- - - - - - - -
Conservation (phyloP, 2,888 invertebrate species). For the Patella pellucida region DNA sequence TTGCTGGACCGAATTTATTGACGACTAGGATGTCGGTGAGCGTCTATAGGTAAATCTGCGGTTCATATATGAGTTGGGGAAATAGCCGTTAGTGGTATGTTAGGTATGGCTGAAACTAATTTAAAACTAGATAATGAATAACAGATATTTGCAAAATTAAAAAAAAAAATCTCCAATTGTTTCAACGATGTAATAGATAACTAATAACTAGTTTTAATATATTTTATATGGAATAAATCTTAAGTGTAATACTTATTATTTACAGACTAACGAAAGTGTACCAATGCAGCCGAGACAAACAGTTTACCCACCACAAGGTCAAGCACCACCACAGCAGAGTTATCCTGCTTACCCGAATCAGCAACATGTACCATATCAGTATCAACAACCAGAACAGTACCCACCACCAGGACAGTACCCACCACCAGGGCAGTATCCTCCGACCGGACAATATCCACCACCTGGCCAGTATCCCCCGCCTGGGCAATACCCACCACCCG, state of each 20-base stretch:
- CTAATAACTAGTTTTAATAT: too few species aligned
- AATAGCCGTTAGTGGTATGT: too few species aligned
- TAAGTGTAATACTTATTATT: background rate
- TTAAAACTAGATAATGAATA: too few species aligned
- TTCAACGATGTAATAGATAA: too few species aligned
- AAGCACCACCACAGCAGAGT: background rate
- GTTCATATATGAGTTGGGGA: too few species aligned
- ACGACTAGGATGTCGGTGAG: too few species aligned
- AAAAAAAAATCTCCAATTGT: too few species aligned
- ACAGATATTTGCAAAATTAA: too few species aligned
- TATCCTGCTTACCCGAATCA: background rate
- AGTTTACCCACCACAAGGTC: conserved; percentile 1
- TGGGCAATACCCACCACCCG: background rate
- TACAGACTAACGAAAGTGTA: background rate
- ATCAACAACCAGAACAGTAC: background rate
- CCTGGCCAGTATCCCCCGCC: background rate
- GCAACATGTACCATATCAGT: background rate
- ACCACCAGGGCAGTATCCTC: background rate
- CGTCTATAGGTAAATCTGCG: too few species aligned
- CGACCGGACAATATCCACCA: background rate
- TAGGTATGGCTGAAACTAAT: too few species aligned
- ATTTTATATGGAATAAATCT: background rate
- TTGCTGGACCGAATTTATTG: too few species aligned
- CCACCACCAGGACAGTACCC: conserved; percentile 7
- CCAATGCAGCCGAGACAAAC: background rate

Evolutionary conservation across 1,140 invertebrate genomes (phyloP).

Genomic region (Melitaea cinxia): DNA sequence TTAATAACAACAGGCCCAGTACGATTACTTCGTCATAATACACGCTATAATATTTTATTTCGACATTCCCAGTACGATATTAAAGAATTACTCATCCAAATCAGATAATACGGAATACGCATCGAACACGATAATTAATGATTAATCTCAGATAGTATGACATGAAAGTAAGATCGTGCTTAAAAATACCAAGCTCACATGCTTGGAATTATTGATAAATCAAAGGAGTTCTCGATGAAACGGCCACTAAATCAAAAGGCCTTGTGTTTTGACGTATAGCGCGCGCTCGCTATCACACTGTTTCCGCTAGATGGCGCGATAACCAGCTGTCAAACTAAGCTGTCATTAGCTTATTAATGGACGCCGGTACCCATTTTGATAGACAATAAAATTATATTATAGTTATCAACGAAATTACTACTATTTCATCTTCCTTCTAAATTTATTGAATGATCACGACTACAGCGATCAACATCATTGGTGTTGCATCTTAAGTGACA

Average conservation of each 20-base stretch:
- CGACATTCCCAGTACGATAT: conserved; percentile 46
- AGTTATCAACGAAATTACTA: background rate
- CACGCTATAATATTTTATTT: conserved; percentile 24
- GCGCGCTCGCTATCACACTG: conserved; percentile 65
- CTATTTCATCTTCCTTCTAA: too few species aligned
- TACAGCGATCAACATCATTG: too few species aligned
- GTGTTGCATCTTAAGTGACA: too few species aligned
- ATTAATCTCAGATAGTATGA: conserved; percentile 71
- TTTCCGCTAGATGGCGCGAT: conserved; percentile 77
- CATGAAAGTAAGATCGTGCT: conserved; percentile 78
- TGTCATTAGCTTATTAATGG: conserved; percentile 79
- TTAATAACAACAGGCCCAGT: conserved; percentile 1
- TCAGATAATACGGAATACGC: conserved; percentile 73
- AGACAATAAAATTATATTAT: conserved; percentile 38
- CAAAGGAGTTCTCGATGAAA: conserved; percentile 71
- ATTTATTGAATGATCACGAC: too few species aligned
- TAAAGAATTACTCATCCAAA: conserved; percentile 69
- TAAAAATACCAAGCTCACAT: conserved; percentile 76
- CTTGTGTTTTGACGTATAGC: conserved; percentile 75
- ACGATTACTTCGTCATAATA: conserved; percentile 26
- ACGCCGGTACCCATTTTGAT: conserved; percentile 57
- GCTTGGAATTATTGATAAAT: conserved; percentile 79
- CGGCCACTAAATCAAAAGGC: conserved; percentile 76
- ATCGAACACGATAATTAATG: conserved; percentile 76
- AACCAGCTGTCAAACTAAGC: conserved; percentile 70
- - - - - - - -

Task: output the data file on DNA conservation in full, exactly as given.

Conservation (phyloP, 2,888 invertebrate species). For the Patella pellucida region DNA sequence TTGCTGGACCGAATTTATTGACGACTAGGATGTCGGTGAGCGTCTATAGGTAAATCTGCGGTTCATATATGAGTTGGGGAAATAGCCGTTAGTGGTATGTTAGGTATGGCTGAAACTAATTTAAAACTAGATAATGAATAACAGATATTTGCAAAATTAAAAAAAAAAATCTCCAATTGTTTCAACGATGTAATAGATAACTAATAACTAGTTTTAATATATTTTATATGGAATAAATCTTAAGTGTAATACTTATTATTTACAGACTAACGAAAGTGTACCAATGCAGCCGAGACAAACAGTTTACCCACCACAAGGTCAAGCACCACCACAGCAGAGTTATCCTGCTTACCCGAATCAGCAACATGTACCATATCAGTATCAACAACCAGAACAGTACCCACCACCAGGACAGTACCCACCACCAGGGCAGTATCCTCCGACCGGACAATATCCACCACCTGGCCAGTATCCCCCGCCTGGGCAATACCCACCACCCG, state of each 20-base stretch:
- CTAATAACTAGTTTTAATAT: too few species aligned
- AATAGCCGTTAGTGGTATGT: too few species aligned
- TAAGTGTAATACTTATTATT: background rate
- TTAAAACTAGATAATGAATA: too few species aligned
- TTCAACGATGTAATAGATAA: too few species aligned
- AAGCACCACCACAGCAGAGT: background rate
- GTTCATATATGAGTTGGGGA: too few species aligned
- ACGACTAGGATGTCGGTGAG: too few species aligned
- AAAAAAAAATCTCCAATTGT: too few species aligned
- ACAGATATTTGCAAAATTAA: too few species aligned
- TATCCTGCTTACCCGAATCA: background rate
- AGTTTACCCACCACAAGGTC: conserved; percentile 1
- TGGGCAATACCCACCACCCG: background rate
- TACAGACTAACGAAAGTGTA: background rate
- ATCAACAACCAGAACAGTAC: background rate
- CCTGGCCAGTATCCCCCGCC: background rate
- GCAACATGTACCATATCAGT: background rate
- ACCACCAGGGCAGTATCCTC: background rate
- CGTCTATAGGTAAATCTGCG: too few species aligned
- CGACCGGACAATATCCACCA: background rate
- TAGGTATGGCTGAAACTAAT: too few species aligned
- ATTTTATATGGAATAAATCT: background rate
- TTGCTGGACCGAATTTATTG: too few species aligned
- CCACCACCAGGACAGTACCC: conserved; percentile 7
- CCAATGCAGCCGAGACAAAC: background rate

Evolutionary conservation across 1,140 invertebrate genomes (phyloP).

Genomic region (Melitaea cinxia): DNA sequence TTAATAACAACAGGCCCAGTACGATTACTTCGTCATAATACACGCTATAATATTTTATTTCGACATTCCCAGTACGATATTAAAGAATTACTCATCCAAATCAGATAATACGGAATACGCATCGAACACGATAATTAATGATTAATCTCAGATAGTATGACATGAAAGTAAGATCGTGCTTAAAAATACCAAGCTCACATGCTTGGAATTATTGATAAATCAAAGGAGTTCTCGATGAAACGGCCACTAAATCAAAAGGCCTTGTGTTTTGACGTATAGCGCGCGCTCGCTATCACACTGTTTCCGCTAGATGGCGCGATAACCAGCTGTCAAACTAAGCTGTCATTAGCTTATTAATGGACGCCGGTACCCATTTTGATAGACAATAAAATTATATTATAGTTATCAACGAAATTACTACTATTTCATCTTCCTTCTAAATTTATTGAATGATCACGACTACAGCGATCAACATCATTGGTGTTGCATCTTAAGTGACA

Average conservation of each 20-base stretch:
- CGACATTCCCAGTACGATAT: conserved; percentile 46
- AGTTATCAACGAAATTACTA: background rate
- CACGCTATAATATTTTATTT: conserved; percentile 24
- GCGCGCTCGCTATCACACTG: conserved; percentile 65
- CTATTTCATCTTCCTTCTAA: too few species aligned
- TACAGCGATCAACATCATTG: too few species aligned
- GTGTTGCATCTTAAGTGACA: too few species aligned
- ATTAATCTCAGATAGTATGA: conserved; percentile 71
- TTTCCGCTAGATGGCGCGAT: conserved; percentile 77
- CATGAAAGTAAGATCGTGCT: conserved; percentile 78
- TGTCATTAGCTTATTAATGG: conserved; percentile 79
- TTAATAACAACAGGCCCAGT: conserved; percentile 1
- TCAGATAATACGGAATACGC: conserved; percentile 73
- AGACAATAAAATTATATTAT: conserved; percentile 38
- CAAAGGAGTTCTCGATGAAA: conserved; percentile 71
- ATTTATTGAATGATCACGAC: too few species aligned
- TAAAGAATTACTCATCCAAA: conserved; percentile 69
- TAAAAATACCAAGCTCACAT: conserved; percentile 76
- CTTGTGTTTTGACGTATAGC: conserved; percentile 75
- ACGATTACTTCGTCATAATA: conserved; percentile 26
- ACGCCGGTACCCATTTTGAT: conserved; percentile 57
- GCTTGGAATTATTGATAAAT: conserved; percentile 79
- CGGCCACTAAATCAAAAGGC: conserved; percentile 76
- ATCGAACACGATAATTAATG: conserved; percentile 76
- AACCAGCTGTCAAACTAAGC: conserved; percentile 70